In the eyes of Union County economic-development director Eric Phillips, the nation's sluggish economy remains a glass half full, not half empty.

In the eyes of Union County economic-development director Eric Phillips, the nation's sluggish economy remains a glass half full, not half empty.

Pointing to his county's strong manufacturing base and traditionally low unemployment rate, Phillips said he isn't ready to panic and predicts Union County will weather the current economic storm.

"Every forecast I've seen says 2009 may not be the best year for a lot of businesses," Phillips said. "But I've also heard the first quarter is going to be slow and after that it will pick up."

Phillips said half of Union County's employment base is made up of manufacturing jobs that potentially could be affected by an extended economic downturn.

"We have 25,000 jobs that are dedicated to manufacturing," he said. "When people aren't buying products, that impacts our businesses directly. Our manufacturing sector could definitely be hit by that."

Phillips said Union County has been blessed with strong corporations such as Honda of America and Scotts Miracle-Gro but even benchmark companies aren't immune to economic fluctuations.

"There have been some announcements from Honda about them reducing the number of units they are producing before their fiscal year ends at the end of March," he said. "Of course, if you reduce production it does have some impact on your local economy but the employee base at Honda is spread out through multiple counties so that impact will also be spread out through multiple counties."

Phillips said while the economic downturn has had an impact on both individuals and businesses, that impact, to date, hasn't been widespread in the local business community.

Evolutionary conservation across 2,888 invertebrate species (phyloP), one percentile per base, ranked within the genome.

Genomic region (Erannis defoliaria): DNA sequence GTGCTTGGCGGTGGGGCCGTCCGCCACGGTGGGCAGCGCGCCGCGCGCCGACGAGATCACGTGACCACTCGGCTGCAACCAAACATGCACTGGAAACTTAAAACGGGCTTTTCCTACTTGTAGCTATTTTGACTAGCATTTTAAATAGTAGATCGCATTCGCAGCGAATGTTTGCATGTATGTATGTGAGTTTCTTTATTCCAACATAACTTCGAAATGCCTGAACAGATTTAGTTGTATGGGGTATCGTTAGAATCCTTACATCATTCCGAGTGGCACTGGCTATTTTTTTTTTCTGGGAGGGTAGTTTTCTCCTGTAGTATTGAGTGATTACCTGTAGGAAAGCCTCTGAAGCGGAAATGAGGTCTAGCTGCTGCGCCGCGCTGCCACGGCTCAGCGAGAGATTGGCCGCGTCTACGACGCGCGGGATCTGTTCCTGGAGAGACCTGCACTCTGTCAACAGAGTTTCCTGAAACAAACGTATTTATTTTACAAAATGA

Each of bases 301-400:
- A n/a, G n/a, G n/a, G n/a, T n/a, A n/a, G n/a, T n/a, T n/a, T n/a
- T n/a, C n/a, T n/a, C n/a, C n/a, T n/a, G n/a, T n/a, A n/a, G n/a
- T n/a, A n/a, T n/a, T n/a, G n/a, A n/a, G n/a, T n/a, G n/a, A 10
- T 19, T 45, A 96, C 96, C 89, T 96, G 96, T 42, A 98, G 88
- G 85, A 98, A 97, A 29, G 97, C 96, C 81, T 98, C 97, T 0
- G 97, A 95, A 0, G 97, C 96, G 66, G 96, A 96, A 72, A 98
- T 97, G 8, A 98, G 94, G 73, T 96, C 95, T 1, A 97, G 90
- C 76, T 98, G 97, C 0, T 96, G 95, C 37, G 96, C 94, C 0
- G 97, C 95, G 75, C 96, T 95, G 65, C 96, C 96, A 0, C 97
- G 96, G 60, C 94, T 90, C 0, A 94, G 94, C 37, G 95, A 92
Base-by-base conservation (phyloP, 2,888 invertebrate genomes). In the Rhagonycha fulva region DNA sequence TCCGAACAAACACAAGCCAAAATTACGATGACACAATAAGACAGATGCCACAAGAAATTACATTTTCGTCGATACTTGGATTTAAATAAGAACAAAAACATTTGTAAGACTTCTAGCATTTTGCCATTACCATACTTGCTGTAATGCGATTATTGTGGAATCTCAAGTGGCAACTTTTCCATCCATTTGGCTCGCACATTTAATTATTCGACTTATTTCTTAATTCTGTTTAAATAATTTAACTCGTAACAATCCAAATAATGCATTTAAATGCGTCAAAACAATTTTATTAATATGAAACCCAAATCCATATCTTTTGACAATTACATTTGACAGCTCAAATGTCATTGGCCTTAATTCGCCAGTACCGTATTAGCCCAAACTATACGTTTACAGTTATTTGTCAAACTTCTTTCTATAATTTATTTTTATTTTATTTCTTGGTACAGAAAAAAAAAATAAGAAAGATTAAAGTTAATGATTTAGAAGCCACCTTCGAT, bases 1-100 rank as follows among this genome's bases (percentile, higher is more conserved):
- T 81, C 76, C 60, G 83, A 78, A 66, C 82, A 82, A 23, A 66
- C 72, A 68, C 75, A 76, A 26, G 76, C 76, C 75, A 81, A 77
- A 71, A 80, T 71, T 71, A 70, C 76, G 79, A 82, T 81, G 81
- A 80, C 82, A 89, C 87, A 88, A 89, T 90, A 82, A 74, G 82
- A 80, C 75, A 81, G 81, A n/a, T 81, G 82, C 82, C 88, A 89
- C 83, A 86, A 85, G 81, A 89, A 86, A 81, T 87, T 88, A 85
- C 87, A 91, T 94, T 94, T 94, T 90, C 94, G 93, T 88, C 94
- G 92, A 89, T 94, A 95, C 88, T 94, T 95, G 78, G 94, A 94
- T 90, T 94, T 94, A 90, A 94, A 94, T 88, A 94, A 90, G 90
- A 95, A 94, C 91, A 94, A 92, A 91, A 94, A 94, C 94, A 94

"I know there are people out there who are hurting right now," he said. "But, I haven't heard any major types of announcements about employees being laid off or anything of that nature."

November statistics from the Ohio Department of Job and Family Services Office of Workforce Development show Union County has Ohio's fourth lowest unemployment. Delaware County leads the way at 4.8 percent followed by Holmes and Mercer counties at 5.3 percent. Union, Lawrence, Washington and Geauga Counties are tied for fourth at 5.5 percent. Van Wert County has the state's highest unemployment rate at 10.1 percent. The Ohio average is 7.3 percent and the national average is 6.7 percent.

"It's not that bad," Phillips said of the county's current unemployment rate. "I remember in the '70s when it was in the teens. We have an unemployment rate in the county that is under 6 percent. It was in the double digits in Union County ion the '70s. I think we have to put that into context and be a little more positive when we look at things."

Phillips said the key to a strong local economy is supporting local businesses.

"We need to continue to support our local businesses," he said. "We need to spend our money locally, keep it local and we will win in the future when we do that."

Phillips said the pace of economic development has slowed recently but noted that isn't all bad news.

"We definitely have seen a slow down on the retail side," he said. "That's not only due in part to this economic slow down, but I think Marysville has become saturated with retail. We have a ton of restaurants now. We have a lot of retail. We still have a higher than normal vacancy rate in our retail sector."

Phillips said that retail vacancy rate has fluctuated recently from 22 to approximately 30 percent, one of the highest rates in central Ohio.

"It's just a result of all of the retail explosion we have seen here over the past four years," he said.

Phillips said he still considered 2008 to be a good year for Union County with the opening of the new $9-million National Guard Armory, business commitments to improvements project in the city's historic Uptown Marysville business district and the construction of the new Lowe's home improvement center to name a few.

"Even with this slow down we have still seen good things happening," he said. "It's not at the rate that it once was but good things are still happening. There is still development and growth happening."

Phillips said that while he remains optimistic, he is also a realist.

"We're blessed to have steady employers but at the same time we have to realize that we may have some bad announcements in the future," he said. "I don't want to say everything is peachy and sunny. There may be some things come down the pike this year that may not be the greatest5 news we want to hear but we have to remember that consistently, over a number of years, Union County has seen a lot of growth. We will get through this and we will see growth again at the rate we have seen before."